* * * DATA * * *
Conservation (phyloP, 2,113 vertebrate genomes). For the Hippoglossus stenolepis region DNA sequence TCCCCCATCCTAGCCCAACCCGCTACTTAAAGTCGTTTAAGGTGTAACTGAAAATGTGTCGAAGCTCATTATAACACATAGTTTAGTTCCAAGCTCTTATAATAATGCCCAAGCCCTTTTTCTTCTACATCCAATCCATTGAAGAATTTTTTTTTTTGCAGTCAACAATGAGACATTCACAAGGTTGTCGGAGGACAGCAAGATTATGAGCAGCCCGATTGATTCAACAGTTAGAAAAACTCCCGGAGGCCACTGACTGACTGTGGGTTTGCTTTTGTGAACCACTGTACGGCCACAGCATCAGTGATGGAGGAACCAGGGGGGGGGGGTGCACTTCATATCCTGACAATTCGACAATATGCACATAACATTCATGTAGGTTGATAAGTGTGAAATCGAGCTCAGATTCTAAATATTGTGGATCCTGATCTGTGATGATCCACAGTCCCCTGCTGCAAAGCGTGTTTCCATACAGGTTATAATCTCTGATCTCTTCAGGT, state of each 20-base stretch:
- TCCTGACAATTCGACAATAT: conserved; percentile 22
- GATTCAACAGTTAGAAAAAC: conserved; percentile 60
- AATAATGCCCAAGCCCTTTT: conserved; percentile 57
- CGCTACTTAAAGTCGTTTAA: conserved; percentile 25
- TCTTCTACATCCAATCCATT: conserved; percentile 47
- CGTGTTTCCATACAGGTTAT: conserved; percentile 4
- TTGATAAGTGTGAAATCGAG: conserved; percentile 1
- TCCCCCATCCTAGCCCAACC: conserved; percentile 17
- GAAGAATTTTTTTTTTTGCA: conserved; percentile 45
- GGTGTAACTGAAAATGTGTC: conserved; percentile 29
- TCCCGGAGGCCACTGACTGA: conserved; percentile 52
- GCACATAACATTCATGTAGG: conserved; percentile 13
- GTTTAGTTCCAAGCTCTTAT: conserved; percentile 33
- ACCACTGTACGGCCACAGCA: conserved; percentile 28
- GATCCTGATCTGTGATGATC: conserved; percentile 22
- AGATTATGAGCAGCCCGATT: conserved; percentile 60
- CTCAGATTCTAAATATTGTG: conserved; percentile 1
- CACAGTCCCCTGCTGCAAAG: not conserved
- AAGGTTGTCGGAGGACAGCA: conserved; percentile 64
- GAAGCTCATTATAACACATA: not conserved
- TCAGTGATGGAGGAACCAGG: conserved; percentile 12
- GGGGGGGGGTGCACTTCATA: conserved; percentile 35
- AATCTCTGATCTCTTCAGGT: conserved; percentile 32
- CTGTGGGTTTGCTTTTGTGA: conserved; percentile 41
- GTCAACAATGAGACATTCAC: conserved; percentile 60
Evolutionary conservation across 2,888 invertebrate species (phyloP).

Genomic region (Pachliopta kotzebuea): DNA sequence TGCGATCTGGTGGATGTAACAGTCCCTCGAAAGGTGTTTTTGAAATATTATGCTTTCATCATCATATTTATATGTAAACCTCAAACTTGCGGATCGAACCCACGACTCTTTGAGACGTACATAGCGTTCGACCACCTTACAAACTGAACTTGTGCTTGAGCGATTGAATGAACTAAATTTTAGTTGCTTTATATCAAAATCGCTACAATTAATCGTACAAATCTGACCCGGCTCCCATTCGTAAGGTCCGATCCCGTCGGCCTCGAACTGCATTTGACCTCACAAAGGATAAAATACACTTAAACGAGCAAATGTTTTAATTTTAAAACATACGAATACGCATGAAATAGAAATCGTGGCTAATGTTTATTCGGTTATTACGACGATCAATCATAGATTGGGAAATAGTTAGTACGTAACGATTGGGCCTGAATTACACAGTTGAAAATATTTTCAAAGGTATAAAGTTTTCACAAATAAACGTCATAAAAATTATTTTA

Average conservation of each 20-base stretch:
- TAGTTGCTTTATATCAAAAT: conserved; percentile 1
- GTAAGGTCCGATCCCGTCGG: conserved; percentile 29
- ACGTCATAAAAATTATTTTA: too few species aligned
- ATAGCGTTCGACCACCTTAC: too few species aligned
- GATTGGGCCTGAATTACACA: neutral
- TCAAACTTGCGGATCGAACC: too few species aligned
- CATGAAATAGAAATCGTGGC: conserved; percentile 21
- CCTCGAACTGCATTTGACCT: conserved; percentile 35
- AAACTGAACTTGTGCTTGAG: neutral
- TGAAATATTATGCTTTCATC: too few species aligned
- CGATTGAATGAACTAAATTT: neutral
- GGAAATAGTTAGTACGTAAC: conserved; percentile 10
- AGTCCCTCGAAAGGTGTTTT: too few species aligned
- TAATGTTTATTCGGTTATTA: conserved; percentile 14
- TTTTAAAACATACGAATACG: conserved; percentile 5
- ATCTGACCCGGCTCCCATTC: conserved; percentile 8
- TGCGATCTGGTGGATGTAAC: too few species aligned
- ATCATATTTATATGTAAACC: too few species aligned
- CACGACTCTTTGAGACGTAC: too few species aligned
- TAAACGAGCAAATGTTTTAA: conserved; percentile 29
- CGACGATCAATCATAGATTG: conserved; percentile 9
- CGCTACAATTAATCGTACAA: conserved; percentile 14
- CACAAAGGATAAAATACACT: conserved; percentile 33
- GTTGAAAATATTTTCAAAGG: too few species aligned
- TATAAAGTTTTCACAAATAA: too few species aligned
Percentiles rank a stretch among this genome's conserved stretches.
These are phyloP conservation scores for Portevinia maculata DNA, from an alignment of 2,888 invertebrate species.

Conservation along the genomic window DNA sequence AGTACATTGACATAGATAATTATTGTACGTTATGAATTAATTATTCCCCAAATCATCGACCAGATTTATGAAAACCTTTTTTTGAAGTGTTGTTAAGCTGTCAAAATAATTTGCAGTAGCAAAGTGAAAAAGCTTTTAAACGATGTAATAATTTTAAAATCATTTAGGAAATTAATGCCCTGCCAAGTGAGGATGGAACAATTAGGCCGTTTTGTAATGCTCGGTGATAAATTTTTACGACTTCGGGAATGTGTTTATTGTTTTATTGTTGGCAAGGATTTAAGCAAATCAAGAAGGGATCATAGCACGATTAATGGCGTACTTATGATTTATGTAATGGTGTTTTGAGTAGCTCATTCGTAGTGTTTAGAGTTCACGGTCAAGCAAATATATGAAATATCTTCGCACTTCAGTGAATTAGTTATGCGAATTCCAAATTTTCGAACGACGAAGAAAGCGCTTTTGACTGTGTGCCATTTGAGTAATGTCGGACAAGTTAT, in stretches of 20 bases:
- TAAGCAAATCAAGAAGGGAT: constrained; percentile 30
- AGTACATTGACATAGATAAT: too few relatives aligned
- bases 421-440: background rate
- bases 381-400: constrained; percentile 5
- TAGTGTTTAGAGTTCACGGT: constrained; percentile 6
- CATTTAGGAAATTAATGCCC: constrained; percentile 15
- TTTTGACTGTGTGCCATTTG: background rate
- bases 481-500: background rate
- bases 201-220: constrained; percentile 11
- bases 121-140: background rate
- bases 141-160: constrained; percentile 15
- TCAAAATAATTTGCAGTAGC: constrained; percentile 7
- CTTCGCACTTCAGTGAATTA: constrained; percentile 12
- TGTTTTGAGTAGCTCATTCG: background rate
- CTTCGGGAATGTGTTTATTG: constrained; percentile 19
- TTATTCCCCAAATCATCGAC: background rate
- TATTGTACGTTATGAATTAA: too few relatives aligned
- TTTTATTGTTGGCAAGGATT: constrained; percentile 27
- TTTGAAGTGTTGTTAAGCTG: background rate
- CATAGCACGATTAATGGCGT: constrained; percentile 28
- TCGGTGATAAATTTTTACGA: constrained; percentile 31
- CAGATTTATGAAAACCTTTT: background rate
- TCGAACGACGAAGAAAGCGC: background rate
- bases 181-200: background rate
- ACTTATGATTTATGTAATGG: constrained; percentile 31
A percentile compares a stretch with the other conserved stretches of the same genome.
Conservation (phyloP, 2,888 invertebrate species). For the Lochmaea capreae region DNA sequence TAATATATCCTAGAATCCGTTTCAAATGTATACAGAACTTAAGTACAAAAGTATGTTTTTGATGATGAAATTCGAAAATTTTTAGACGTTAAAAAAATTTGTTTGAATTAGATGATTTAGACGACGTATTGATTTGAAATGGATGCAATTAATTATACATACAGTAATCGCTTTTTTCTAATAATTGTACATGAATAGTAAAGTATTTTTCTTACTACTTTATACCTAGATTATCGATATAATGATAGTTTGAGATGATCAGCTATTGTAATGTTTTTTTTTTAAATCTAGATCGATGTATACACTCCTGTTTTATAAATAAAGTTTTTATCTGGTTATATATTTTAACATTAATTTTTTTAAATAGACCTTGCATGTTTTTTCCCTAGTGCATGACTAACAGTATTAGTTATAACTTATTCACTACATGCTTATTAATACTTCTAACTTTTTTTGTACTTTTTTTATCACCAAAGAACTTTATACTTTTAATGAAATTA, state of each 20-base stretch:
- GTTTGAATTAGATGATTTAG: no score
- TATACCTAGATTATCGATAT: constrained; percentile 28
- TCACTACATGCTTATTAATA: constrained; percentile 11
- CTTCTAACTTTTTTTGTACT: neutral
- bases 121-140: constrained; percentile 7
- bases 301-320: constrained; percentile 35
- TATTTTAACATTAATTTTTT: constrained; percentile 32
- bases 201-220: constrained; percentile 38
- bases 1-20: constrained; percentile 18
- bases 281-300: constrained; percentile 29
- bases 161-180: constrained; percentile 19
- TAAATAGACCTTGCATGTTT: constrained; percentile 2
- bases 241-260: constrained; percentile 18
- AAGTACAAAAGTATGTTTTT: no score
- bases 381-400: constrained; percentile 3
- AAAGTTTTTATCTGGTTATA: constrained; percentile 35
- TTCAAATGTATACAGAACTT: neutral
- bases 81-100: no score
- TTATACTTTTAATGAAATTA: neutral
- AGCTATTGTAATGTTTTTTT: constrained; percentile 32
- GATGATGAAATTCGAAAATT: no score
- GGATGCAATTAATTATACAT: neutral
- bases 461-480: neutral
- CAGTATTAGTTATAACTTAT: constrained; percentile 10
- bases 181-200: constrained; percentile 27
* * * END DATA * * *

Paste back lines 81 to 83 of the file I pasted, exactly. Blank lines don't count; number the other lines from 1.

- bases 181-200: background rate
- ACTTATGATTTATGTAATGG: constrained; percentile 31
A percentile compares a stretch with the other conserved stretches of the same genome.